Do you know a historic place associated with the history of the Japanese Canadian community in BC that is important to you or your community?
Do you know a historic place associated with the history of the Japanese Canadian community in British Columbia that is important to you or your community?
If you do, now is your chance to nominate it to be considered for formal recognition of its heritage value.
The Province is seeking nominations from the public for historic places with significance to British Columbians of Japanese descent which reflect the development and history of the province, North Vancouver-Lonsdale MLA Naomi Yamamoto announced today.
Nominated historic places will be evaluated against specific criteria by a team that includes community and academic expertise to establish heritage significance. Historic places of the highest significance will be considered for official recognition by the Government of British Columbia and placed on the BC Register of Historic Places and the Canadian Register of Historic Places: www.historicplaces.ca
Nominations can be made and information about the project can be found at the Heritage BC website: http://heritagebc.ca/japanese-historic-places
Nominations will be open until Sept. 9, 2016.
The announcement is the first milestone in the Provincial Recognition Program’s Japanese Historic Places Project. The Provincial Recognition Program follows a highly successful 2015 pilot program which focused on historic places of heritage significance to Chinese Canadians, which resulted in the addition of 21 provincially recognized places in British Columbia to the BC Register of Historic Places.
Heritage BC, a not-for-profit, charitable organization, is contracted to administer the nomination process. Its mandate is to support heritage conservation throughout British Columbia through advocacy, training and skills development, capacity building in heritage planning and funding through the Heritage Legacy Fund.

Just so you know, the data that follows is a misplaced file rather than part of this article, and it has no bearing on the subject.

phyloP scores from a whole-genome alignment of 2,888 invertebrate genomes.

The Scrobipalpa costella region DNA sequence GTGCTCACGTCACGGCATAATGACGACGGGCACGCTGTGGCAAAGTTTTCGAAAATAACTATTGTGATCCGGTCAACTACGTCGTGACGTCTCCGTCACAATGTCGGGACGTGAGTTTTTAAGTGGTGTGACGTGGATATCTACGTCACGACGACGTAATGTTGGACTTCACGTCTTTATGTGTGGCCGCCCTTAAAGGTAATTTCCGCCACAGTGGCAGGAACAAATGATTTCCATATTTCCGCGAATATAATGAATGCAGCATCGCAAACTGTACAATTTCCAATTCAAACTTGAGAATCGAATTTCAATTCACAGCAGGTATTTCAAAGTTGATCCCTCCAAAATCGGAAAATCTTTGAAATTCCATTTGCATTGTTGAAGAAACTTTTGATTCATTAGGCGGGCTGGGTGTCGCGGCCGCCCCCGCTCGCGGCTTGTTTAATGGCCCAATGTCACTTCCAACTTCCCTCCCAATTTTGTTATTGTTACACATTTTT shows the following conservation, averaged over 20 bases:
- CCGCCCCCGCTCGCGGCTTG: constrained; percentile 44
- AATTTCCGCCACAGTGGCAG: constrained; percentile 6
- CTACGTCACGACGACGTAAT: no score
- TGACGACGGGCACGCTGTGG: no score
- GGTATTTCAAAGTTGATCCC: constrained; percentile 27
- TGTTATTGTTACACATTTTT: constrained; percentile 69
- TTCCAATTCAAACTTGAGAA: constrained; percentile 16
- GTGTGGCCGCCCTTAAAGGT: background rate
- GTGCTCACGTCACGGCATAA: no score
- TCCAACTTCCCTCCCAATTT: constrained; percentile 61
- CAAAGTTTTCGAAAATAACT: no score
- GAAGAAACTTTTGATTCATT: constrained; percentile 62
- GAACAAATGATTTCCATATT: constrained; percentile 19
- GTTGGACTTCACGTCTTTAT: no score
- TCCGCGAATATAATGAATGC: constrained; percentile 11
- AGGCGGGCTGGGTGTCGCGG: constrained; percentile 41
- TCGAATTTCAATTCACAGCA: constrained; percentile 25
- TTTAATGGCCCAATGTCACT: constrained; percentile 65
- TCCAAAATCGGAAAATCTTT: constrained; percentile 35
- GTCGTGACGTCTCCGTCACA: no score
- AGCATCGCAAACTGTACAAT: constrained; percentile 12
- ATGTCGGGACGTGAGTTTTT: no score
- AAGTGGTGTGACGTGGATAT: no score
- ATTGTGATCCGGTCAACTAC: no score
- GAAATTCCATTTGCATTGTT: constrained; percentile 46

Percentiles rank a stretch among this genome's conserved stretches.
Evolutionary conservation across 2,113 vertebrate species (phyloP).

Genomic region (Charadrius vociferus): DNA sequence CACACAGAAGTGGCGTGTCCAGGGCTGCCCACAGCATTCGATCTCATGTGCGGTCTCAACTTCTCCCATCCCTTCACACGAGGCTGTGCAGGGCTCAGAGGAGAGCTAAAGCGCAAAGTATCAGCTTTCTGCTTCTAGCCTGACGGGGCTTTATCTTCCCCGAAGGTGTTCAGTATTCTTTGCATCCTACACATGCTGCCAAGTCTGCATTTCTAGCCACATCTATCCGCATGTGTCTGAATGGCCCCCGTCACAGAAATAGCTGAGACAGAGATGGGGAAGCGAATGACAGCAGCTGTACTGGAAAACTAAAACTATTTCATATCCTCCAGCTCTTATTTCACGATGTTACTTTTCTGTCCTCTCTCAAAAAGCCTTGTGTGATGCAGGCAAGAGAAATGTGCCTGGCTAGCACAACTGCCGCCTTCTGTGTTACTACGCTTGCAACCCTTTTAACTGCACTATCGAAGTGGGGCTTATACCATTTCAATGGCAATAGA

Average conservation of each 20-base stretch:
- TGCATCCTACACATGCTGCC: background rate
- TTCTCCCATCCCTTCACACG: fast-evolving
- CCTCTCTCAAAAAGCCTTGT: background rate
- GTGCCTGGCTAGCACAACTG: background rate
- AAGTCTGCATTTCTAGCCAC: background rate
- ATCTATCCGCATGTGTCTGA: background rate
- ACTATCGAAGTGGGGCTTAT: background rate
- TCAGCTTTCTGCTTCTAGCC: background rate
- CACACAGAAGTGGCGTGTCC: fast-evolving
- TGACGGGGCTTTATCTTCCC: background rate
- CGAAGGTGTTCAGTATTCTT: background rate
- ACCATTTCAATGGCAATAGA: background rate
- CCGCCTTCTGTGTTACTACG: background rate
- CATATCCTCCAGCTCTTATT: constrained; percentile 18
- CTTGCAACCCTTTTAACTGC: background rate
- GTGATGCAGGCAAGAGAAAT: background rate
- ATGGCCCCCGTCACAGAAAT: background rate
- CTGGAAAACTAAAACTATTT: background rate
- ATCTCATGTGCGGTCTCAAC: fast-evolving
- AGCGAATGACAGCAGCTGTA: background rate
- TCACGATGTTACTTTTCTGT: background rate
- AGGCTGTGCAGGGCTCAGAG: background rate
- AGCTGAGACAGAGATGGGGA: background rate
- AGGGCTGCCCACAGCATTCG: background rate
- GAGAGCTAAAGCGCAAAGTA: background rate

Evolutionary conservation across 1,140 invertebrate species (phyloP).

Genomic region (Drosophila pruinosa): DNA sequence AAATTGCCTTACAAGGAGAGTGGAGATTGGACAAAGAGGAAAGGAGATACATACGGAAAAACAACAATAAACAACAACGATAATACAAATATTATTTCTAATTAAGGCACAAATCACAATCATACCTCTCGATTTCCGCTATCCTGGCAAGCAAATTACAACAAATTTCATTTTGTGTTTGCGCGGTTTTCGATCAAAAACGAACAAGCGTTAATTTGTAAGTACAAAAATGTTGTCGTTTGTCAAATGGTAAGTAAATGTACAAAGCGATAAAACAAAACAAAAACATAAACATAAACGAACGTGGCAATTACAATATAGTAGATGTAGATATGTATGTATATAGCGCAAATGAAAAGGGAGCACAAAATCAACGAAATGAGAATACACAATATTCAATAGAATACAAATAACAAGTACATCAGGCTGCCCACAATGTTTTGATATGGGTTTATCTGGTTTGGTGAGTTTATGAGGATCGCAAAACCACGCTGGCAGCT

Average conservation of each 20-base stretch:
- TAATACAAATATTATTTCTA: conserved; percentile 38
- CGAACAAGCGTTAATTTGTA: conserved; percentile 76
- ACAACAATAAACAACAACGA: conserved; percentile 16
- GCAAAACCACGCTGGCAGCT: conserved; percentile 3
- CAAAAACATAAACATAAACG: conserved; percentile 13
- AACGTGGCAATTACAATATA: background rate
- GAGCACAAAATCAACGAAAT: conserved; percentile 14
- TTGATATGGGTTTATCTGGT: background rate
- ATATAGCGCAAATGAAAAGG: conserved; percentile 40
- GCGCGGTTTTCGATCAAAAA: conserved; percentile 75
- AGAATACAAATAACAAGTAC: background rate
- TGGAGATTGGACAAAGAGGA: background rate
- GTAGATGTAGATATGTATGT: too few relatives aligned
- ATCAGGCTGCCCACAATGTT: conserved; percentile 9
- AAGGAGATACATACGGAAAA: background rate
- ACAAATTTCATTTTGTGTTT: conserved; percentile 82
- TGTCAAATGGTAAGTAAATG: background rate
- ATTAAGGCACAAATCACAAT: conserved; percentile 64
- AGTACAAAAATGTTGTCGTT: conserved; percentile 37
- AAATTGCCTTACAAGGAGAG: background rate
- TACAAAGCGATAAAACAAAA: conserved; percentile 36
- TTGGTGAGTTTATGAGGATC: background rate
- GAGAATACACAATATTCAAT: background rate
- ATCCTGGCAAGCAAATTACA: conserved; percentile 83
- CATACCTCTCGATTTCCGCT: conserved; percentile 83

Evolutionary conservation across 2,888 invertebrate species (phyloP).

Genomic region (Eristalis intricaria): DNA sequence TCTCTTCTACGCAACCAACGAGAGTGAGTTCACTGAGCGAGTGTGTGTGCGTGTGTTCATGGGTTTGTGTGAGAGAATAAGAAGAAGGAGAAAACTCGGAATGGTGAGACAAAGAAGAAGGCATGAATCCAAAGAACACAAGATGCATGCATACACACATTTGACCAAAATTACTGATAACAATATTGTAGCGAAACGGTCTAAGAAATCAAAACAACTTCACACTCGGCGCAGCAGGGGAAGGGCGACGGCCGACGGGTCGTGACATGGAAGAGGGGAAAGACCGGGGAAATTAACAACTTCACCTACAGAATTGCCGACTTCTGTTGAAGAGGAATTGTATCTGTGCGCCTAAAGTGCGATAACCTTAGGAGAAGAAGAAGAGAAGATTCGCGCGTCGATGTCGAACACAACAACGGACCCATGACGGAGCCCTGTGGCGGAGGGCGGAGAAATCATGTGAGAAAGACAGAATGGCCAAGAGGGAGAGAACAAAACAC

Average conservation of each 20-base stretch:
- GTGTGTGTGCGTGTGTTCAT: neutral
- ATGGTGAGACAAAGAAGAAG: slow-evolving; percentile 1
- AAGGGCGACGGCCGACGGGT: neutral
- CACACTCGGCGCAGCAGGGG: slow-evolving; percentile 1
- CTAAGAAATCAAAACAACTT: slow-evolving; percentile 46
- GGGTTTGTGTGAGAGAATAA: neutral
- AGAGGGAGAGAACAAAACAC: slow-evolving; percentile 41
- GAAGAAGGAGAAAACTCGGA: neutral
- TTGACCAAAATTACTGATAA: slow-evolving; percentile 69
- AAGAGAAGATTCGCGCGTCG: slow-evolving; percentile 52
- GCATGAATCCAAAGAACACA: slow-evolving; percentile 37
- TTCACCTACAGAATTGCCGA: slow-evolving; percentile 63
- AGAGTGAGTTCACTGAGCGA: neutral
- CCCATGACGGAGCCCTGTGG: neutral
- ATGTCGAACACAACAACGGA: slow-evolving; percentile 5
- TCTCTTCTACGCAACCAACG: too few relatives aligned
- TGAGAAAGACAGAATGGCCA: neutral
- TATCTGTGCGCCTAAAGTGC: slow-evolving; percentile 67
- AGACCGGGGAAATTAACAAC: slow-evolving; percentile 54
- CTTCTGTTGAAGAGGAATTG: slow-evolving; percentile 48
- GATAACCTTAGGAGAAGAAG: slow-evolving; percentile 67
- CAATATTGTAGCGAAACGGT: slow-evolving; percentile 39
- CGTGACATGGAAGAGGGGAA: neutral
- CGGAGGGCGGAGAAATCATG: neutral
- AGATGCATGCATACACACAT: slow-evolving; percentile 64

The BC Register of Historic Places lists more than 3,400 historic places that have been formally recognized or protected by the province or a local government. The Canadian Register of Historic Places currently includes at least 30 records for historic places in British Columbia with Japanese Canadian heritage values.
Minister Responsible for Multiculturalism Teresa Wat –
“Historic places hold community memories and untold stories. This important nomination process will bring those stories to life and illustrate how Japanese Canadians helped build B.C and contributed to our province’s rich cultural mosaic.”
Minister of Forests, Lands and Natural Resource Operations Steve Thomson –
“Recognizing historic places of many cultures is a testament to the diverse population that makes British Columbia what it is today.”
MLA for North Vancouver-Lonsdale, Naomi Yamamoto –
”As the first Canadian of Japanese descent to be elected to the B.C. government, I am thrilled to see the Japanese Canadian Historic places project get underway.”
- One-quarter of the people in B.C. are self-identified visible minorities, and 5% identify as Aboriginal.
- B.C. is the most ethnically diverse province in Canada and welcomes nearly 40,000 new immigrants every year.
To nominate a historic place as part of this project: http://heritagebc.ca/japanese-historic-places
Canadian Register of Historic Places: www.historicplaces.ca
Media RelationsMinistry of Forests, Lands and Natural Resource Operations